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Book Reviews   |    
The Psychiatry of AIDS: A Guide to Diagnosis and Treatment
Reviewed by Francine Cournos, M.D.
Psychiatric Services 2006; doi: 10.1176/appi.ps.57.2.277-a
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by Glenn J. Treisman, M.D., Ph.D., and Andrew F. Angelino, M.D.; Baltimore, Johns Hopkins University Press, 2004, 217 pages, $19.95 softcover

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The Psychiatry of AIDS: A Guide to Diagnosis and Treatment is a lively book written by two Johns Hopkins psychiatrists with extensive HIV-AIDS experience. The book's primary focus is the clinical management of patients with complex needs who have HIV infection, substance use disorders, and other mental illnesses, although the entire gamut of the neuropsychiatric manifestations of HIV is covered.

The book opens with a series of revelatory quotes from the authors' clinical experience at an HIV clinic that capture the essence of working with patients who have multiple diagnoses—for example, "Thank you for saving my life, Dr. Treisman. Can I have a dollar?"; "Drug treatment is a good concept, but it doesn't work for me"; and "My way might be crazy, but it's how I've always done it." Nine equally lively chapters follow, interspersed with case presentations. The chapters discuss patients with HIV infection who also suffer from major depression, dementia, psychosis, personality disorders, substance abuse, chronic pain, sexual dysfunction, or any mixture of these or other HIV-related mental health problems. Glenn J. Treisman, M.D., Ph.D., is known for his ability to engage an audience in the management of challenging patients, and he and his coauthor, Andrew F. Angelino, M.D., invite the reader to learn these techniques.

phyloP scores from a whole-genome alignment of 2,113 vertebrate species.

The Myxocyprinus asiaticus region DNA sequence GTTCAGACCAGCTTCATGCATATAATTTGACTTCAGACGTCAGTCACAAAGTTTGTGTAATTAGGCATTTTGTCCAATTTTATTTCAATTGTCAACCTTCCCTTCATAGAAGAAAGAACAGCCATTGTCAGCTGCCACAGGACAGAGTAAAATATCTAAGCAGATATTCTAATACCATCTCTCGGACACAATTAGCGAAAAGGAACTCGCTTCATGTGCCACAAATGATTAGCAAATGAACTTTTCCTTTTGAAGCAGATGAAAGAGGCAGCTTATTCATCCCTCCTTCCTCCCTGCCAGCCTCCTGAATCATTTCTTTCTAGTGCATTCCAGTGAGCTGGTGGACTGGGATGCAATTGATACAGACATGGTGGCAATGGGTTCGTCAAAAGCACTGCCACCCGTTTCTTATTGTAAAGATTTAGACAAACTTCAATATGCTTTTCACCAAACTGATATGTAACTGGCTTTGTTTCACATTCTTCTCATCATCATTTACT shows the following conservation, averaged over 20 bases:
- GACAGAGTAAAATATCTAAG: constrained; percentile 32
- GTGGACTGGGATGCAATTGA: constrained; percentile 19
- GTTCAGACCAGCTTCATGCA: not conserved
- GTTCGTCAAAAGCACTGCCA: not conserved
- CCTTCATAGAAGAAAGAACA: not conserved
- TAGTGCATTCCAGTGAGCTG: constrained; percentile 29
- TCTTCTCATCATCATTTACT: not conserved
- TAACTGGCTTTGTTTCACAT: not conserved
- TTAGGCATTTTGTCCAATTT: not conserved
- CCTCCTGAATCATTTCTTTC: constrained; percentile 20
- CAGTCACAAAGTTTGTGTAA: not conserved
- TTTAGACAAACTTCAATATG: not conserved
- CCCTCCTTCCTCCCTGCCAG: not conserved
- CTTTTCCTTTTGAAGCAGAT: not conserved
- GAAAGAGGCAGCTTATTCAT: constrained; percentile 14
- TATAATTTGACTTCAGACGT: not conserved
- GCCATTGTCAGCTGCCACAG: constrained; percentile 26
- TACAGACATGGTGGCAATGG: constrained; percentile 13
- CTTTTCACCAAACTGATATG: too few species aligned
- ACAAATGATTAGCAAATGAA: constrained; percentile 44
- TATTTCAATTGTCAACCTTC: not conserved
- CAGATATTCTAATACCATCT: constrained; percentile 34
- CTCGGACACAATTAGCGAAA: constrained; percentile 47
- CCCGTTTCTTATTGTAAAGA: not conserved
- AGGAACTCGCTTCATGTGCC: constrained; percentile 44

A limited number of psychiatrists have developed specific expertise in working with HIV-infected patients, and mental health services in most AIDS medical settings are limited. For these reasons, health care providers are often on their own when managing patients with HIV infection who present with psychiatric disturbances. The Psychiatry of AIDS will be highly accessible to that audience. It is practical and down to earth, highlighting strategies that can be used by a broad array of practitioners to engage and retain patients, improve cooperation with medical care, and provide biopsychosocial treatment, including psychotherapy and pharmacologic management, for substance use disorders and other psychiatric illnesses commonly seen among AIDS patients.

The authors are well versed in the literature, but they also have strong opinions about what is truly helpful. So, for example, when discussing personality they focus primarily on the two dimensions of extraversion-introversion and stability-instability. They do not find the DSM-IV categories of personality disorder to be particularly useful and place little emphasis on psychoanalytic concepts of psychopathology. Although some psychiatrists will take issue with these views, on a practical level, when dealing with the "reward-sensitive and punishment-insensitive" patients with substance abuse who are often seen in HIV clinics in the United States, this way of conceptualizing personality fosters realistic and compassionate strategies for working with people who are often rejected in medical settings.

The Psychiatry of AIDS is practical, accessible, and engaging. Not all readers will agree with the authors' theoretical emphases, but almost every reader will find useful techniques to apply in treating psychiatrically complex patients who have HIV infection.

Dr. Cournos is chair of the American Psychiatric Association's committee on AIDS and professor of clinical psychiatry at Columbia University in New York City.




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